If you read my New Year's resolutions, you may have noticed that one of my goals for 2009 is to increase my daily Raw food intake. I started learning about the benefits of Raw food before I made the decision to actually study holistic nutrition. One day I decided to look up different vegetables and read about their nutrional value. I was blown away by all of the really great benefits each individual vegetable posesses. (More on that later.) From there I started learning more about how cooking or overcooking (as most of us do) our veggies, pretty much breaks down/removes most of the nutritients and enzymes that our bodies need. Thus my journey into Raw.
Raw fruits and vegetables are full of vitamins, minerals, proteins and enzymes that help our bodies function properly. They promote healthy cell growth, help to remove toxins and fight disease. They are essential to living a healthy, whole life and most of us don't get nearly enough.
Specifically, eating Raw food increases the phytonutrients you get from your food. Phytonutrients/phytochemicals are "plant nutrients" generally concentrated in the skin of many fruits and vegetables. Phytonutrient-rich fruits and vegetables contain potent antioxidants that can neutralize free radical damage, which not only provides anti-aging protection, but is suspected to help prevent diseases like cancer and heart disease. The reason it is so important to eat plant foods Raw is that these chemicals are heat sensitive and will lose most of the powerful phytonutrient benefits if heated over 130 degrees.
Raw plant foods also provide digestive enzymes which help to break down the food you eat, high-quality protein without all of the fat that animal proteins contain and plenty of fiber to keep everything flowing, if you know what I mean. Once again, it is important to eat organic produce whenever possible to keep the herbicides, pesticides and other nasty things to a minimum.
One article I read defined the Raw food diet as follows:
"The Raw Food Diet is a pure vegetarian diet consisting of mostly raw organic fruits, vegetables, nuts and seeds. Food is consumed in its natural whole state and not heated above 118 degrees F."
I would venture to guess that their are very few people that eat a 100 percent Raw diet. And, although most individuals on what is known as a 'high' Raw diet, where they will eat some cooked food, are Vegan (which means they consume no animal products or by-products), I believe that no matter where you are on your food journey, adding more Raw can be a powerful, positive step. For the record, although I have cut down on my consumption of animal products, I am not Vegan and manage to eat a moderate to high Raw diet most days. (No, I don't eat Raw meat.)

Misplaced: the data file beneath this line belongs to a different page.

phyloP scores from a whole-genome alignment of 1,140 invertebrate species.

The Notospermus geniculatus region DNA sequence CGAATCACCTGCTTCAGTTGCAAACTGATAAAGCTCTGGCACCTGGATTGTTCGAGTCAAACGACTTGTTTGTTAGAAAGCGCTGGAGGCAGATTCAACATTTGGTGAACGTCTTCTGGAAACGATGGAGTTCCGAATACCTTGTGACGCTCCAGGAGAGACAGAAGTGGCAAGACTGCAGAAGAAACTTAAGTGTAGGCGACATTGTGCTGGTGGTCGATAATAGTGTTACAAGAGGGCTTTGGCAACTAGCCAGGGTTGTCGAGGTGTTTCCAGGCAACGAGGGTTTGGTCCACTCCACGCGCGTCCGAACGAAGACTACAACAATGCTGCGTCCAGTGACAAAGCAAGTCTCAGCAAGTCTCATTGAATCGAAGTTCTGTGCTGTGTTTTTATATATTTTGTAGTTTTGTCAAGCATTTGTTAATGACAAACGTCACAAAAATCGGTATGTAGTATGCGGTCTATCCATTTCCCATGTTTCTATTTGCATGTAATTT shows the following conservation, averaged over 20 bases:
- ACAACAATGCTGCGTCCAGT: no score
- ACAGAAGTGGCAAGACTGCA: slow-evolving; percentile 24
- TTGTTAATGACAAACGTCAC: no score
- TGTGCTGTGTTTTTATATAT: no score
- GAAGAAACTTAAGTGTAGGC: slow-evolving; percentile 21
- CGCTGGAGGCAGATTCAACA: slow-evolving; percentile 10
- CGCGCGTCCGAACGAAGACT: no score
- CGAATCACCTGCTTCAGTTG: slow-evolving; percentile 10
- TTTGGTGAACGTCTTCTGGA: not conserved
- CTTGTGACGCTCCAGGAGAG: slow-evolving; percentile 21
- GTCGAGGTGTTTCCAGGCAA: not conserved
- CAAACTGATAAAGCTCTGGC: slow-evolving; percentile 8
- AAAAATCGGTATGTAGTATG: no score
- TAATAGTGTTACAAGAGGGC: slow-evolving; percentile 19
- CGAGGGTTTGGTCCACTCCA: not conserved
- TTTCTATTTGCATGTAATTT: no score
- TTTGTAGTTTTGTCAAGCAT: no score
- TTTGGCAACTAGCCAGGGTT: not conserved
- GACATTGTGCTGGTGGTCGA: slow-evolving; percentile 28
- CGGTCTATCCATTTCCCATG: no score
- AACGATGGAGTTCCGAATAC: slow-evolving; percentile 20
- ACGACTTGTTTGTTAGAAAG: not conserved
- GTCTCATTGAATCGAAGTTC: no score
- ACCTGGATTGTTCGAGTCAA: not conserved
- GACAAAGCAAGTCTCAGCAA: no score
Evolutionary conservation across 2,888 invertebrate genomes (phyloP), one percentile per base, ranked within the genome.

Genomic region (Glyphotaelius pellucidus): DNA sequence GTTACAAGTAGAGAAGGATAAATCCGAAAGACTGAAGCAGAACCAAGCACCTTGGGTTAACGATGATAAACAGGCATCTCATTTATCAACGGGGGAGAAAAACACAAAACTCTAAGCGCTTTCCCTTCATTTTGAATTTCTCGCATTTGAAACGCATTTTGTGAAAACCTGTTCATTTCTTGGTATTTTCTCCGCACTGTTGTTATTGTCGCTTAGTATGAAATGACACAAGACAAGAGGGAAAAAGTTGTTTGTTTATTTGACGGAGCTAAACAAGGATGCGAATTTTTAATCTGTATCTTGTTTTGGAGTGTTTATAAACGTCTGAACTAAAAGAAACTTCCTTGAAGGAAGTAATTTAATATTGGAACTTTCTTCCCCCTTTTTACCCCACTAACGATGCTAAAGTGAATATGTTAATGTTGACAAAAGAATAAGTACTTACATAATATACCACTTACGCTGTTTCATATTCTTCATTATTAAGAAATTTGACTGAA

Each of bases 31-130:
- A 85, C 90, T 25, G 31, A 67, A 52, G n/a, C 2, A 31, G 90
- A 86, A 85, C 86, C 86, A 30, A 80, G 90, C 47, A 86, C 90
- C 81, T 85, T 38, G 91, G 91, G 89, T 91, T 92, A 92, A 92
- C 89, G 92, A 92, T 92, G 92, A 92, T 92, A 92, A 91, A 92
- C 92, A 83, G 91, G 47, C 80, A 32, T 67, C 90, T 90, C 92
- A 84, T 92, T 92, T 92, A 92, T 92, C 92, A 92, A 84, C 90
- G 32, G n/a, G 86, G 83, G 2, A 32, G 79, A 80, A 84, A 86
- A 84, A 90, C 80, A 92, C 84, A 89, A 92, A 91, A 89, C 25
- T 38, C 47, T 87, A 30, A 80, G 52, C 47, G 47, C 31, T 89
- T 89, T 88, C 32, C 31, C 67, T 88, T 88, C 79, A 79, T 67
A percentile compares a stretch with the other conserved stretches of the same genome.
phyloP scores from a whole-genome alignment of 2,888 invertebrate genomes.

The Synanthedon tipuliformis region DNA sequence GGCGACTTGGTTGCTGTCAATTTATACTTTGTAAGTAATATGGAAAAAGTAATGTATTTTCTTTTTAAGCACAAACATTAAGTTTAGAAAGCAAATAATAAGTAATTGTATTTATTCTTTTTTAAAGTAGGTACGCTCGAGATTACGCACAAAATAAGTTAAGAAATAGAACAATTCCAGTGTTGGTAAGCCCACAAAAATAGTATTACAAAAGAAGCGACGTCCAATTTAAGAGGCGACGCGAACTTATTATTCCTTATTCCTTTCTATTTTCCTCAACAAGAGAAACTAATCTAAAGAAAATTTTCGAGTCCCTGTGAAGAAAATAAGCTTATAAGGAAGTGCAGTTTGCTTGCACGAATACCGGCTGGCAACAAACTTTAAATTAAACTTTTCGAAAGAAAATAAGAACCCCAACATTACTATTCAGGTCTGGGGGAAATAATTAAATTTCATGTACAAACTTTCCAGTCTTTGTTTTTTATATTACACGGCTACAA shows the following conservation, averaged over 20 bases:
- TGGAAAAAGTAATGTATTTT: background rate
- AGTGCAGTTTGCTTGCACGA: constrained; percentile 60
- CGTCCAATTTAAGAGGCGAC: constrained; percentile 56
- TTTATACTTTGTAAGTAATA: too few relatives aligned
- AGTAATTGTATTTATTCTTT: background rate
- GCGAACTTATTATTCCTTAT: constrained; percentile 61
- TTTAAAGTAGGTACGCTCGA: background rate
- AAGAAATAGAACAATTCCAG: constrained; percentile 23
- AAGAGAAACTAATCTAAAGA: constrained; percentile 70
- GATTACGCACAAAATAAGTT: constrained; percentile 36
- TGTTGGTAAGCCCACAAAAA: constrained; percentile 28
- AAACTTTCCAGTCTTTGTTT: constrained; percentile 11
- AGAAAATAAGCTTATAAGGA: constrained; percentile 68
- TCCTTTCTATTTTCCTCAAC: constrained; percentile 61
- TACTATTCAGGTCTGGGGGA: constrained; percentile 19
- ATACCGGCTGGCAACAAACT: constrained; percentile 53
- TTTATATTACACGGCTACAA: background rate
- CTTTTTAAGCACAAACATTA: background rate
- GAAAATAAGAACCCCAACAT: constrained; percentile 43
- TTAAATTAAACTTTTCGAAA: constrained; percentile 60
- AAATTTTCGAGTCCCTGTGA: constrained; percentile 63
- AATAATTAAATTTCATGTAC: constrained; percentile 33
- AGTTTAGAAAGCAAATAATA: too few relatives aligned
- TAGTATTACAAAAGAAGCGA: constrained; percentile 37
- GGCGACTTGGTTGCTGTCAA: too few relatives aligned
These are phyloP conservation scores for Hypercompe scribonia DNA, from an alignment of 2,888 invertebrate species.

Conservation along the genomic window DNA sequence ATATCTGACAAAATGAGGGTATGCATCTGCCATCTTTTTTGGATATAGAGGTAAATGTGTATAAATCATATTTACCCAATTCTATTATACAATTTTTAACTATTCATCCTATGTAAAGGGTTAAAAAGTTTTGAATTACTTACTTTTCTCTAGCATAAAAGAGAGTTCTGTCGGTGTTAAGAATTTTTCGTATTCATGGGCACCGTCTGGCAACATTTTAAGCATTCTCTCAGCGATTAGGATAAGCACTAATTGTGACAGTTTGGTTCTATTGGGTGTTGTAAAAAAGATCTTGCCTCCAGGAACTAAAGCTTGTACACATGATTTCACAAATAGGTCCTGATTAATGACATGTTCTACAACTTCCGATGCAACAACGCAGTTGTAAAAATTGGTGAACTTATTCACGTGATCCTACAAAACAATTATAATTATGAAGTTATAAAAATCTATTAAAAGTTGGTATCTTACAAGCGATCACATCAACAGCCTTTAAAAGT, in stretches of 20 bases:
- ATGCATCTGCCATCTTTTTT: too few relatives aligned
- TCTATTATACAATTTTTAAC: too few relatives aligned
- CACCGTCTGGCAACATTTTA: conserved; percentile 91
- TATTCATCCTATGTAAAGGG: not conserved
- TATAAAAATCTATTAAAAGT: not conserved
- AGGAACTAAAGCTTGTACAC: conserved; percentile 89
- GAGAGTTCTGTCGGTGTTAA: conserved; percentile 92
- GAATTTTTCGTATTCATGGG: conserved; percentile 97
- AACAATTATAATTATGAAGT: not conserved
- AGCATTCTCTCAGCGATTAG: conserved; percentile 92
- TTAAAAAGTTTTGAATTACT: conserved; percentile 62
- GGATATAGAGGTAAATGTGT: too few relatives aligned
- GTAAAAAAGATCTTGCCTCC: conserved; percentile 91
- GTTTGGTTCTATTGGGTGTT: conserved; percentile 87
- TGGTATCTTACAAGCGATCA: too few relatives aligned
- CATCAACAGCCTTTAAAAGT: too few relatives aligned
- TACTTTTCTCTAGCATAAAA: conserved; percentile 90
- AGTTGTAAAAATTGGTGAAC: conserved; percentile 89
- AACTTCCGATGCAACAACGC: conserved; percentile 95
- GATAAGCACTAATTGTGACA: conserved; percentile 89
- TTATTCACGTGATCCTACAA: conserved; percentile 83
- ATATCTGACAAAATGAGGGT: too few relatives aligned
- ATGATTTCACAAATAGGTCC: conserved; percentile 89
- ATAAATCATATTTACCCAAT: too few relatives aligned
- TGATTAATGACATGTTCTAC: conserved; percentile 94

To increase my intake of Raw fruits and vegetables, I have started juicing which was discussed in a previous post, drink green smoothies most everyday and have tried a few Raw recipes. The smoothies and the juicing really help to increase the amount of fruits and veggies you can take in in a day. It has become a little addicting. I literally get a boost of energy after a glass of fresh green juice.
But back to reality, the Raw recipes so far have been good, but require a little tastebud adjustment. The flavors are overwhelming, believe it or not, and will take some getting used to. One that worked for my family and I will try again is a Raw Pasta sauce. Now true Raw foodies would eat this over thinly sliced zucchini (which I slightly steamed for myself). For my family though, I served the Raw sauce over cooked whole wheat pasta. I thought that was a good compromise. So here is the recipe:
Raw Pasta Sauce
3 cups chopped tomatoes
1 1/2 cups sun dried tomatoes
1 sprig basil (about 10 large leaves)
7-10 sun dried black cured olives (I found cured black olives at Whole Foods, don't forget to remove the pits)
Pulse tomatoes, sun dried tomatoes, basil and olives in the blender until blended but still a little chunky. Pour over zucchini or pasta, but go easy on it compared to cooked pasta sauce. The flavor is much stronger.
Whether you are adding a few more carrot sticks to your lunch or are trying full-on Raw, I wish you the best of luck and would love to hear what has worked for you!
Sources: Kristen's Raw: The Easy Way to Get Stared & Succeed at the Raw Food Vegan Diet & Lifestyle and Raw Food Starter Guide/10 Healthy Recipes to Get you Started on Raw Foods! by Cecilia Benjumea.
This blog is for informational purposes only. Nothing in this blog is intended to replace the advice of a physician. We recommend consulting a physician before embarking on diet changes or a fitness routine. In addition, we recommend that you thoroughly research alternate points of view and make your own decisions as an informed consumer. You are ultimately responsible for your health.